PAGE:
Anti-CD20 monoclonal antibodies (such as rituximab) can have a significant impact in the treatment of B-cell lymphoma when combined with chemotherapy (3-5). Targeted therapy containing rituximab, in particular, can achieve a 5-year overall survival (OS) rate of 75% in DLBCL patients (6). However, 30% to 40% of patients relapse, and in 10% of patients, resistance to initial and secondary drugs presents a challenge for effective treatment (7). These patients can expect a dire prognosis; the response rate to second-line chemotherapy in DLBCL patients is less than 30%, dropping to 14% with third-line chemotherapy (8,9). Even with high-dose chemotherapy combined with autologous hematopoietic stem cell transplantation (ASCT), the response rate is only 20% to 40% (10).

Lymphoma treatment has entered the era of immunotherapy. Chimeric antigen receptor (CAR) therapy is one of the promising tumor adoptive immune cell therapy methods developed in the past 20 years. CAR modified T cells (CAR T cells) specifically recognize tumor cell surface antigens through the principle of antigen and antibody binding, to avoid endogenous T cells from being restricted by the major histocompatibility complex, that is currently an effective treatment method to overcome hematological malignancies. Genetically engineered chimeric antigen receptor T cells (CAR Ts) facilitate immunotherapy strategies with higher accuracy. CAR T allows T lymphocytes to express a specific CAR via genetic modification, through which the target antigens can be recognized and the target cells killed (11). CAR T cells have a strong affinity with specific tumor antigens and can efficiently kill tumor cells that express the corresponding antigen. CD19 is specifically expressed on the surface of B lymphocytes at different stages of differentiation. In normal tissues, CD19 is only expressed in mature B cells, precursor B cells, and plasma cells, but hematopoietic stem cells and non-hematopoietic stem cells do not express CD19. Most B cell malignant tumor cells express CD19, and CD19 antigen is expressed in more than 95% of B-cell lymphoma cases. As such, CD19-targeted CAR T cells can be used to treat B-cell lymphoma (12,13).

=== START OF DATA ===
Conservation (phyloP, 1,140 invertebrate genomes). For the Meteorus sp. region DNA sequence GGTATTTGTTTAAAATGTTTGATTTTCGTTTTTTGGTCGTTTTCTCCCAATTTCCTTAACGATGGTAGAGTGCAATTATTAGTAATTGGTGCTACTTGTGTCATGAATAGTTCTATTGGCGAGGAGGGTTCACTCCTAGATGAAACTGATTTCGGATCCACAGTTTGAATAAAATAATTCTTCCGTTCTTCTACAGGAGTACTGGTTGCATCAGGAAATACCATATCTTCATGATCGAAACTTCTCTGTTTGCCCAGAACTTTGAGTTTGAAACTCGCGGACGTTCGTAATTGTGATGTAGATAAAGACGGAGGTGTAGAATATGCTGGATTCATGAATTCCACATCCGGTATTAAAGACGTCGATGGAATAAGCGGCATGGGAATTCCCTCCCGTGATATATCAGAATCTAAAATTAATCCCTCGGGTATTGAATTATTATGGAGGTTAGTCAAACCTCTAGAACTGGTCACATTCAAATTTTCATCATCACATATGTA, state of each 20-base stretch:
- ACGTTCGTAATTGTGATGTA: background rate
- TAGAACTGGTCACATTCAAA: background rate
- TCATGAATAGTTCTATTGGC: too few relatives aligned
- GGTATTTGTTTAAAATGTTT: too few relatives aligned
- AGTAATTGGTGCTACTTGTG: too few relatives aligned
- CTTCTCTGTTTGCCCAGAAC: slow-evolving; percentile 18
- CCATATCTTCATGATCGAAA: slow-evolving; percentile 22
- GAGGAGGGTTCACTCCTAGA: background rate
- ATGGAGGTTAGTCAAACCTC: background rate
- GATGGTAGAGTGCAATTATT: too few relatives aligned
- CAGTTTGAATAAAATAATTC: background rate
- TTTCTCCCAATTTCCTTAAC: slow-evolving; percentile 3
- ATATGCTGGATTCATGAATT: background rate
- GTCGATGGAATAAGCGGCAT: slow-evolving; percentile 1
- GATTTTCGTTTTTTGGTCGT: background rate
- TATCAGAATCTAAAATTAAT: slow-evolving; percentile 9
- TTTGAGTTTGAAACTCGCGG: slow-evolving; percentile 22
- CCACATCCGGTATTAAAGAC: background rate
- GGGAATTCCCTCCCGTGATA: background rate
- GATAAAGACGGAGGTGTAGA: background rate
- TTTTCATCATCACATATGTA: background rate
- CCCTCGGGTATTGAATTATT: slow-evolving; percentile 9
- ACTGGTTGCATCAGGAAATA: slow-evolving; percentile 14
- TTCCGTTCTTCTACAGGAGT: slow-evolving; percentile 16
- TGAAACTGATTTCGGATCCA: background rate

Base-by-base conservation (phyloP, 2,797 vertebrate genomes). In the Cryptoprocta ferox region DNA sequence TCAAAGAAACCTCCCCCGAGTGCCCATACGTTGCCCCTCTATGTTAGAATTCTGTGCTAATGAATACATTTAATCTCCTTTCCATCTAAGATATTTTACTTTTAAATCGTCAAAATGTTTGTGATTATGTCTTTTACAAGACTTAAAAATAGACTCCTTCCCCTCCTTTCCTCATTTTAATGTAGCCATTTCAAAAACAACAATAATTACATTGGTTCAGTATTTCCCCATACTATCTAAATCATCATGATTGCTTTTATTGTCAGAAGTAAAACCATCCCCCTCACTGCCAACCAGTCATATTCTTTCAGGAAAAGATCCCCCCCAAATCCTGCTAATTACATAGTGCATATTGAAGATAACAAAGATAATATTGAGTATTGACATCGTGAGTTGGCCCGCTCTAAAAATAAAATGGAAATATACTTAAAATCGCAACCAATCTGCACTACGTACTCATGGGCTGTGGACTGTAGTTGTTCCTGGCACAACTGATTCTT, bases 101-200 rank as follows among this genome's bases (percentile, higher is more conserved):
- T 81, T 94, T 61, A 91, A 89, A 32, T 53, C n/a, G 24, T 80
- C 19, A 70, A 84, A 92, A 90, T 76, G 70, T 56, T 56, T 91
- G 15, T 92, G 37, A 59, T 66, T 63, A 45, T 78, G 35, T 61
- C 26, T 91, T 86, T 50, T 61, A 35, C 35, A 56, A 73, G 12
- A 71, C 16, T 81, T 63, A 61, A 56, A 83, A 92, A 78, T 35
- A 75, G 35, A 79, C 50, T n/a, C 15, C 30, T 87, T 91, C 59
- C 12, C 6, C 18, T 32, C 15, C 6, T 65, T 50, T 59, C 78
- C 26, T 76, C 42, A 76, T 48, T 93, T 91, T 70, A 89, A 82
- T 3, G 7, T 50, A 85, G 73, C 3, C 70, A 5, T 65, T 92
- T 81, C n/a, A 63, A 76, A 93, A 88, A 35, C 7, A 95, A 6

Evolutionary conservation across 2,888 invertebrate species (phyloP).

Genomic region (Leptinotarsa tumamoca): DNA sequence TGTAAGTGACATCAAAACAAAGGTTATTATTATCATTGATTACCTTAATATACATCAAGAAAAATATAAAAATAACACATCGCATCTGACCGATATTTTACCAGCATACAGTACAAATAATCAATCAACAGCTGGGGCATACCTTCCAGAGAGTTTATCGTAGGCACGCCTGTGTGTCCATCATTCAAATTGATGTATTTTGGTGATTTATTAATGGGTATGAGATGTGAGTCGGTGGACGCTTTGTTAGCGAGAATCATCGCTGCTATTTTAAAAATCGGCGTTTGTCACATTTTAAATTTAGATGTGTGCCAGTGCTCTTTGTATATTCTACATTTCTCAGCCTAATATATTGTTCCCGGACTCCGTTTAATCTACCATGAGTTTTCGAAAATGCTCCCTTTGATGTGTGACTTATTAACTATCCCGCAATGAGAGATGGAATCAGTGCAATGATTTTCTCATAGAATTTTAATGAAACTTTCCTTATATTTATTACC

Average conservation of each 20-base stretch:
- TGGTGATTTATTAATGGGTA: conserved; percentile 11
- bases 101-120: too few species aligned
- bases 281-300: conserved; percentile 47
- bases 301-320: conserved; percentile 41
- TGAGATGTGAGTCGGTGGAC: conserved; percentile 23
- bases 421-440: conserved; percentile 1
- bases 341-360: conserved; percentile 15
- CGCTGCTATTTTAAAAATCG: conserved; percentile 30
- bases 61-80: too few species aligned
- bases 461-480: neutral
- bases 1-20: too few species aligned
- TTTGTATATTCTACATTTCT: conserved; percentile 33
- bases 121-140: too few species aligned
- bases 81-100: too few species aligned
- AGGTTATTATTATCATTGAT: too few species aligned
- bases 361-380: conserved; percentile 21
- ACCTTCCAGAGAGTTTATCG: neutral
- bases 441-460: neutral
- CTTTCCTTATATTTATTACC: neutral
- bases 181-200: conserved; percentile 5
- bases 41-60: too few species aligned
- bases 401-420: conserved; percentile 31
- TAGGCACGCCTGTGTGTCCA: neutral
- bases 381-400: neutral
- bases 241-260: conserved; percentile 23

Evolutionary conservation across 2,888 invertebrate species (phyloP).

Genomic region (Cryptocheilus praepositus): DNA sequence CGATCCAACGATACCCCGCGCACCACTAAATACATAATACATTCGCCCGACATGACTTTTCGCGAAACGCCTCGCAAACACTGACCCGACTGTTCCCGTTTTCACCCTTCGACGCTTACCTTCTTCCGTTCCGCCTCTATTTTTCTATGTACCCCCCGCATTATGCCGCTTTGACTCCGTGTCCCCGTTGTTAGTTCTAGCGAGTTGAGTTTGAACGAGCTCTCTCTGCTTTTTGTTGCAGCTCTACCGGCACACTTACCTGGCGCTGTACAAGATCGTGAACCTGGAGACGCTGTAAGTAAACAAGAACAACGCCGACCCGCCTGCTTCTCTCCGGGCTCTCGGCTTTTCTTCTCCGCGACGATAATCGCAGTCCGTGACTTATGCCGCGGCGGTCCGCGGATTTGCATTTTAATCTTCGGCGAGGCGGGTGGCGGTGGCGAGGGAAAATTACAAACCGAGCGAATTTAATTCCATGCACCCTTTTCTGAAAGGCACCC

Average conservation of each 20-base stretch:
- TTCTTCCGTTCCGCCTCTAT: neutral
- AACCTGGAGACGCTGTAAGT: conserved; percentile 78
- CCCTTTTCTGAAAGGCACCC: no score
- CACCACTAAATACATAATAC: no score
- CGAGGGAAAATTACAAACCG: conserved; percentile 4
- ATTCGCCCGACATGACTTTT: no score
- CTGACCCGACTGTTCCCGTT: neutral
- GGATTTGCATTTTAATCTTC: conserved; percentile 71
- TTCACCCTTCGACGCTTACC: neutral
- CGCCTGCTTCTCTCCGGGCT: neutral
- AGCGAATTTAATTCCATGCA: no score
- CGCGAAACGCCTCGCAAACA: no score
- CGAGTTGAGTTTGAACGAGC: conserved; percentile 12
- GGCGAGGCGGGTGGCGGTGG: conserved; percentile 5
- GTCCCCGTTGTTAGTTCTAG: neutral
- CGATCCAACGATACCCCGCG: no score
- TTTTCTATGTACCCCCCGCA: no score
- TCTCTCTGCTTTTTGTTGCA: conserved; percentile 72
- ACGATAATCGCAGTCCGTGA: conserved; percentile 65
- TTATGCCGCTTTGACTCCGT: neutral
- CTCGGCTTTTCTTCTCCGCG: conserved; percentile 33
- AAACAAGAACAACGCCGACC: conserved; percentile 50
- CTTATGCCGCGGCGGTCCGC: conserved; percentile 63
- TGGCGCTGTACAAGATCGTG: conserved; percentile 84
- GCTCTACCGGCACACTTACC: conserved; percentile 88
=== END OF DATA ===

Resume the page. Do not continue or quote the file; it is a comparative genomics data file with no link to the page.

A number of clinical studies have confirmed that anti-CD19 CAR T-cells have a significant effect on relapsed/refractory (R/R) B-cell lymphoma (14-16). Based on the remarkable efficacy of the ZUMA-1 study, the Food and Drug Administration (FDA) approved the first CAR T cell therapy for the treatment of specific types of NHL in 2017 (17,18). Subsequently, in May 2018, the FDA approved the second indication of tisagenlecleucel (CTL019) for the treatment of adult patients with relapsed/refractory large B-cell lymphoma (19). The third product of CD19 CAR T cell is lisocel (lisocabtagene maraleucel). The TRANSCEND study is based on CD19-targeted 4-1BB CAR T cell therapy to treat relapsed/refractory and aggressive B-cell NHL. The above data suggest that CD19 CAR T product is an effective rescue treatment for relapsed and refractory B-cell lymphoma (20). However, the adverse reactions experienced by patients during CAR T treatment needs to be addressed. Among these adverse reactions, cytokine release syndrome (CRS) and neurotoxicity are especially prominent. CRS refers to the release of a large number of cytokines after CAR T infusion which induces tissue damage and manifests as a syndrome, also known as a cytokine storm, which results in fever, tachycardia, and hypotension (21). In studies on CAR T for B-cell lymphoma, neurotoxicity has been reported in some patients, with side effects including confusion, tremors, ataxia, aphasia, lethargy, and seizures (22). This study set out to analyze the efficacy and adverse effects of CAR T-cell therapy in 12 patients with B-cell lymphoma who took part in clinical trials, with the aim of providing a theoretical basis for more reasonable and safe application of CAR T. We have obtained extremely high objective response rate (ORR). In addition to discussing the effectiveness and safety of CAR T treatment, we also observed the effects of immunochemotherapy on CAR T and long-term adverse reactions after CAR T treatment. This will give us a clue to the clinical practice of CAR T therapy.